In addition to medication compliance, the program is weighing how to measure whether patients actually get better, Galva said. “With rheumatoid arthritis, for example, you want to ensure people can go to work and move and stay active.”

That represents a higher hurdle for value-based contracts, said Michael Rea, CEO of Rx Savings Solutions, a company based in Overland Park, Kansas, that helps payers save on prescription costs.

Health plans and employers don’t always agree with pharmaceutical companies when it comes to defining value, he said. “That is where the conversation breaks down and what sounds perfect in description doesn’t play out perfectly in real life.”

Even if a common understanding of value emerges, other risks reman for value-based contracting

Privacy laws are one potential hurdle, depending on the data that is needed to determine price concessions from a manufacturer, said Marcy Imada, a managing director in the risk and financial advisory practice at Deloitte & Touche.

“Ideally manufacturers would not have to touch or get access to protected health information or personally identifiable information,” said Imada, who is based in Los Angeles. She focuses on the life sciences industry and regulatory compliance.

Another major barrier could the interplay between government and private payers.

Under its drug rebate program, Medicaid calculates rebates for branded drugs dispensed to its members using what it calls the Medicaid Best Price. That price represents the lowest price paid by commercial customers for a drug in a specific timeframe.

In a value-based contract, the lowest price could be zero, even if that stems from one patient who did not take or respond to a medication or some other undesirable outcome, depending on how federal rules are interpreted. A zero-dollar Medicaid Best Price translates into significantly higher rebates, potentially resulting in no profit or net loss on related drug sales.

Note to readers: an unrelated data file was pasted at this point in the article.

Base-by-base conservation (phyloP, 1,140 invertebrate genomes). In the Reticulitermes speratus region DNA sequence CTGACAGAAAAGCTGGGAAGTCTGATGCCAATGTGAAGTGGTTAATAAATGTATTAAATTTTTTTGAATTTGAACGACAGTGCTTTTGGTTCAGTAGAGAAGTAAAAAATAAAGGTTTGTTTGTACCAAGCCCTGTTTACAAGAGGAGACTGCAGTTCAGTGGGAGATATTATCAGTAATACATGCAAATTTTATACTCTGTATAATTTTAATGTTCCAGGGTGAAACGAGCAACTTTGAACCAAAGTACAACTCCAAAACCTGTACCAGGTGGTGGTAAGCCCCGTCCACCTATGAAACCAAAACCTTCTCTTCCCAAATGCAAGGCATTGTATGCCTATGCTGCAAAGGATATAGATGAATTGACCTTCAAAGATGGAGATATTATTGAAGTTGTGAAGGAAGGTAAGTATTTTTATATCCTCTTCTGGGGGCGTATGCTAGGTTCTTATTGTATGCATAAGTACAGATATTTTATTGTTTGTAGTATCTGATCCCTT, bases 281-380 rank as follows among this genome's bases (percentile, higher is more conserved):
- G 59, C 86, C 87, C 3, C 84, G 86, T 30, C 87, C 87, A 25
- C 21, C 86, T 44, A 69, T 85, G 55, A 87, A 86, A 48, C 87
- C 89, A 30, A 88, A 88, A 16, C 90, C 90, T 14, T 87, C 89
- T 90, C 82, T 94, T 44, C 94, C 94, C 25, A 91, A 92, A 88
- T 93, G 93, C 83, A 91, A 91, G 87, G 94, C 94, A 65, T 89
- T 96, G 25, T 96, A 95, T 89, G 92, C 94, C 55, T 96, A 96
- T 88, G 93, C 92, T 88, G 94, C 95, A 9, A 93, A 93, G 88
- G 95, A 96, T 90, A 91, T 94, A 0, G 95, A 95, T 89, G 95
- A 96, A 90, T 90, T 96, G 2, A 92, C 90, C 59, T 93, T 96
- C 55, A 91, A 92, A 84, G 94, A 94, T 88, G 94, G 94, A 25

Some manufacturers have tried to work with regulators so they can move into value-based contracts without that concern. Others are taking a wait-and-see approach.

“It is a huge risk if the Medicaid Best Price ends up being zero dollars,” Imada said.

This article originally appeared in MedCity News.

Abarca expands employee-driven community healthcare initiative

MIAMI, FLAbarca, a pharmacy benefit manager (PBM) that is disrupting the industry with a new approach to technology and business practices, today announced the expansion of its Better Care Community Program to support research on endemic tropical diseases and minority health. Launched in 2019, this community initiative provides funding and volunteer support to nonprofits committed to improving healthcare in their community.

“We were honored to partner with and support community healthcare organizations that are making a difference during this global health crisis,” said Jason Borschow, President and CEO at Abarca. “We are now inspired to help more organizations, including research focused on endemic tropical diseases or minority health, pursue off road approaches to healthcare at a time when we need them the most.”

The employee-run Better Care Community Program is open to all health-related nonprofits in Florida and Puerto Rico, where most Abarca employees live and work. The program focuses on organizations that:

  • Research COVID or endemic tropical diseases,
  • Work in minority health,
  • Address clinical needs, or
  • Have technology-based initiatives.

In the program’s first year, Better Care Community Program winners in Puerto Rico have launched a series of STEM workshops targeted toward female high school students, provided healthcare resources to two children’s shelters, and expanded efforts to detect early-stage renal failures.

Applications will be accepted from December 1st until January 14th and can be found online at abarcahealth.com/bettercare-en. Submissions will be evaluated based on potential community impact, alignment with Abarca’s core values, and ongoing volunteer opportunities for Abarcans.